Diary also includes a major and sustained critique of America’s obsession with the media and voyeurism through the recorded visual image. This plays itself out from the opening scene where the group of college filmmaking students stops their horror film production and the director continues filming which sets the stage for his continued recording of virtually every moment of their struggle for survival. This makes many of the other students uncomfortable, but eventually they take it for granted, and one of them even takes up the cause for continued documentation with [spoiler alert] the eventual death of the character behind the camera. Beyond the critique of our propensity to want to record and share every aspect of our lives, Romero also offers a critique of the expansive presence of the media and its technologies. Various images are shown in the film with voice-over narration that portray our global news media reacting to the zombie tragedy hauntingly familiar from 24/7 news broadcasts available via cable and satellite. Further, the characters in the film depend greatly upon their technology in the form of cell phones and wireless Internet connections expressing great surprise and dismay when these technologies give out as a result of the breakdown in society. No doubt Romero takes advantage of the media and its related technologies that have benefited him in the production and dissemination of his films, but he raises valid concerns about the extent of influence of these things and our obsession with them in terms of priorities and dependencies.
One might wonder whether Romero has gotten any less pessimistic since he first captured his zombies on celluloid. In his first zombie film a strong sense of pessimism, if not nihilism, is present as the major character survives the zombies and great interpersonal conflict with the living only to end up dead as a result of an overzealous “redneck” zombie hunting squad. This pessimism continues throughout the remainder of Romero’s zombie films with a slight injection of hope in Land of the Dead as it appears that zombie culture and living human culture might be able to learn to co-exist. With what may be Romero’s final installment in his zombie series, Diary seems to return once again to a sense of pessimism regarding human nature and the possibilities of avoiding self-destruction. It does so through not only the scenes of worldwide chaos that ensue with the breakdown of society, but most strongly in the final scene. This involves a dangling zombie tied by her hair to a tree limb. Once again the symbol of unthinking human destruction surfaces in the form of the “rednecks” who have been using zombies for target practice. In the case of the woman hanging from the tree they use a shotgun and shoot her in the head leaving only the head from the nose up remaining on the tree, the rest of her body falling limp to the ground. The camera slowly zooms in to the remains of the head as a blood trickle slowly works its way down from the tear duct of the left eye as the narrator asks the question as to whether humanity is worth saving. Although this scene is very graphic it is also very effective in providing a strong visual that climaxes the film while drawing attention to the human predicament. Like The Mist, this film suggests that it is only our social structures that prevent us from self-destruction, and we might indeed engage in sober self-reflection on our violent tendencies. It appears that Romero may not think humanity is worth saving, particularly if we are little more than self-obsessed, animated meat bent on annihilating ourselves and others, whether we document this in our visual diaries or not.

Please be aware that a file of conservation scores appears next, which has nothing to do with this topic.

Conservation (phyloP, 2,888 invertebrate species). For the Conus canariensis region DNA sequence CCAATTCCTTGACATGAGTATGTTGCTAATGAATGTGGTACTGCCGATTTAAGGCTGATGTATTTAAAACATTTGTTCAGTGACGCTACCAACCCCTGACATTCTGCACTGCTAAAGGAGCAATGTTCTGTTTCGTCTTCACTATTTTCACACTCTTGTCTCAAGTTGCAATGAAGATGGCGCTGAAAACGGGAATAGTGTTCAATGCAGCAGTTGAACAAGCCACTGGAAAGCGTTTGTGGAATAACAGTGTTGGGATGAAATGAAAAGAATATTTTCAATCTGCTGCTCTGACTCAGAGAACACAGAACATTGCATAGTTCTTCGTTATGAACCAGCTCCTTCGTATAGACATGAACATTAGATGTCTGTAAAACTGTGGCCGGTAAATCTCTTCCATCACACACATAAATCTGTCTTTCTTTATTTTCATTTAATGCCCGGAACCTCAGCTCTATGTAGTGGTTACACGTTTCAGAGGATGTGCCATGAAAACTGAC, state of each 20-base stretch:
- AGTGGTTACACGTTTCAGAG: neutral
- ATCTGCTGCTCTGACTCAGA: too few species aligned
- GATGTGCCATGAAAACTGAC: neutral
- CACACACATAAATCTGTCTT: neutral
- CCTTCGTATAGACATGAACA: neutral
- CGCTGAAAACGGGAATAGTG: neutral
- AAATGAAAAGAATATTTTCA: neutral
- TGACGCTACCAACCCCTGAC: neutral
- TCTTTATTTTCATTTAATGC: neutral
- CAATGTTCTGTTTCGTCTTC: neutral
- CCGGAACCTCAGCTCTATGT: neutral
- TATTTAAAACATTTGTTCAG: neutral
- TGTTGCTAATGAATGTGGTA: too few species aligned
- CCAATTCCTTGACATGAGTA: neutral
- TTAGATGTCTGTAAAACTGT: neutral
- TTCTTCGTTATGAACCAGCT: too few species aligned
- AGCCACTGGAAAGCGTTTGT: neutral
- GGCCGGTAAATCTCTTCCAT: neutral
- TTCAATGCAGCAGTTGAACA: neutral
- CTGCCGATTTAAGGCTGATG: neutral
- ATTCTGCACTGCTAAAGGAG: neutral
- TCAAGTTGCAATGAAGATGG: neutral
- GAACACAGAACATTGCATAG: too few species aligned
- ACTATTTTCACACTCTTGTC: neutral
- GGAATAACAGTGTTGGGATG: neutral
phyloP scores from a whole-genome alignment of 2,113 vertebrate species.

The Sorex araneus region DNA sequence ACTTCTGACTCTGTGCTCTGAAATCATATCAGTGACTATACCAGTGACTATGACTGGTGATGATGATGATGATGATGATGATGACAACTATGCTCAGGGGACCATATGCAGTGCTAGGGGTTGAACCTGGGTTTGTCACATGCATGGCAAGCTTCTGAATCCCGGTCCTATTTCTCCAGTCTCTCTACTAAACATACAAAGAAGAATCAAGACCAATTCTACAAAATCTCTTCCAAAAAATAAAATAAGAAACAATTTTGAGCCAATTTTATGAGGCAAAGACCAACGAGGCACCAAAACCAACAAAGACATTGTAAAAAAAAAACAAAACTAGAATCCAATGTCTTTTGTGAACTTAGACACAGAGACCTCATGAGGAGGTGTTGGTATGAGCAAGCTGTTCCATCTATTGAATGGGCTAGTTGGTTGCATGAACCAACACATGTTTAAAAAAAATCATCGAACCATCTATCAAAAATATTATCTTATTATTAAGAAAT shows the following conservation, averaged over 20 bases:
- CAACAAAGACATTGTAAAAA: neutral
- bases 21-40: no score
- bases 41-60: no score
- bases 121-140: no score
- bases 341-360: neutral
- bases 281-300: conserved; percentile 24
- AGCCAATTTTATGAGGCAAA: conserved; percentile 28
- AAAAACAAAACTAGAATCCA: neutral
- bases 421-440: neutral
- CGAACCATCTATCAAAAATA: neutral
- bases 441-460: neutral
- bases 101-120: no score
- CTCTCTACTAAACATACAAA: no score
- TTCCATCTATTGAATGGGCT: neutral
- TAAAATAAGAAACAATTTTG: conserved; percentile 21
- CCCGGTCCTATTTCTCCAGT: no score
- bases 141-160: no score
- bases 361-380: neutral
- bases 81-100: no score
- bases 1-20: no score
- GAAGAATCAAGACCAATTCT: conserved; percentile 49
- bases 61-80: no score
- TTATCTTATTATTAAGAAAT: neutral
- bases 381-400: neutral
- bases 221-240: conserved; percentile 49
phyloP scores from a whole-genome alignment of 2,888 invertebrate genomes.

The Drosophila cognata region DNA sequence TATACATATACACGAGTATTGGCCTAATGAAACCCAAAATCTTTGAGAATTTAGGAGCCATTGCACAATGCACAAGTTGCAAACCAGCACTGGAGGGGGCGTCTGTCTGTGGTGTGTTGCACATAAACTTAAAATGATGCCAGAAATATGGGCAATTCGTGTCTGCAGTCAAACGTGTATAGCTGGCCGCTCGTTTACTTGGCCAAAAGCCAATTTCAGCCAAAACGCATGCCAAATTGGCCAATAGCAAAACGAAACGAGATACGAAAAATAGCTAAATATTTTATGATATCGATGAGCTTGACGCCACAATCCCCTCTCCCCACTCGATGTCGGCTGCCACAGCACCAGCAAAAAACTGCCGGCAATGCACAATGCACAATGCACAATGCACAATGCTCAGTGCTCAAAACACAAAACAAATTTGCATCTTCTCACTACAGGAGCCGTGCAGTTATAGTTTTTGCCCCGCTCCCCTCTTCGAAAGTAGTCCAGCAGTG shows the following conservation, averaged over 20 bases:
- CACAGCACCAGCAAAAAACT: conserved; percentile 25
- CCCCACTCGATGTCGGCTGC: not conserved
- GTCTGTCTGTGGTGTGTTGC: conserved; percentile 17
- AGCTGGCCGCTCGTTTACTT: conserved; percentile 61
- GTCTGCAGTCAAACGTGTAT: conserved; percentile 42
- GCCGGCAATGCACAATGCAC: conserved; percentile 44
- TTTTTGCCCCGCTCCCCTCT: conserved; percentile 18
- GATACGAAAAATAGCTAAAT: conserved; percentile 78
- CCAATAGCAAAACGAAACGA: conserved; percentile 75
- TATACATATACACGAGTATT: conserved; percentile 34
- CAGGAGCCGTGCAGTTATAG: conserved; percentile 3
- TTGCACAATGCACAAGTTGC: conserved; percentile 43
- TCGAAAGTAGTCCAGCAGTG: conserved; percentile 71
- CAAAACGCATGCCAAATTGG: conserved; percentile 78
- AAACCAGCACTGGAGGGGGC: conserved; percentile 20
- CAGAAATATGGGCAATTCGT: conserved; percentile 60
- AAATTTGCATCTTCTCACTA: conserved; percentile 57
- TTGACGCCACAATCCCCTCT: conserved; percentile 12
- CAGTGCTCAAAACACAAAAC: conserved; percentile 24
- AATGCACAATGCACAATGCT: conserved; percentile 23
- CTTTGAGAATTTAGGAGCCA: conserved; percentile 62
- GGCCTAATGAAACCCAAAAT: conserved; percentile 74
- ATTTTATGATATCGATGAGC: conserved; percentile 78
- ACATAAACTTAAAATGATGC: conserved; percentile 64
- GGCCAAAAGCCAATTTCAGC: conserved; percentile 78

George Romero zombie film fans, and those interested in the social critique which is provided through late modernity’s favorite monstrous icon, will find this film entertaining and thought provoking.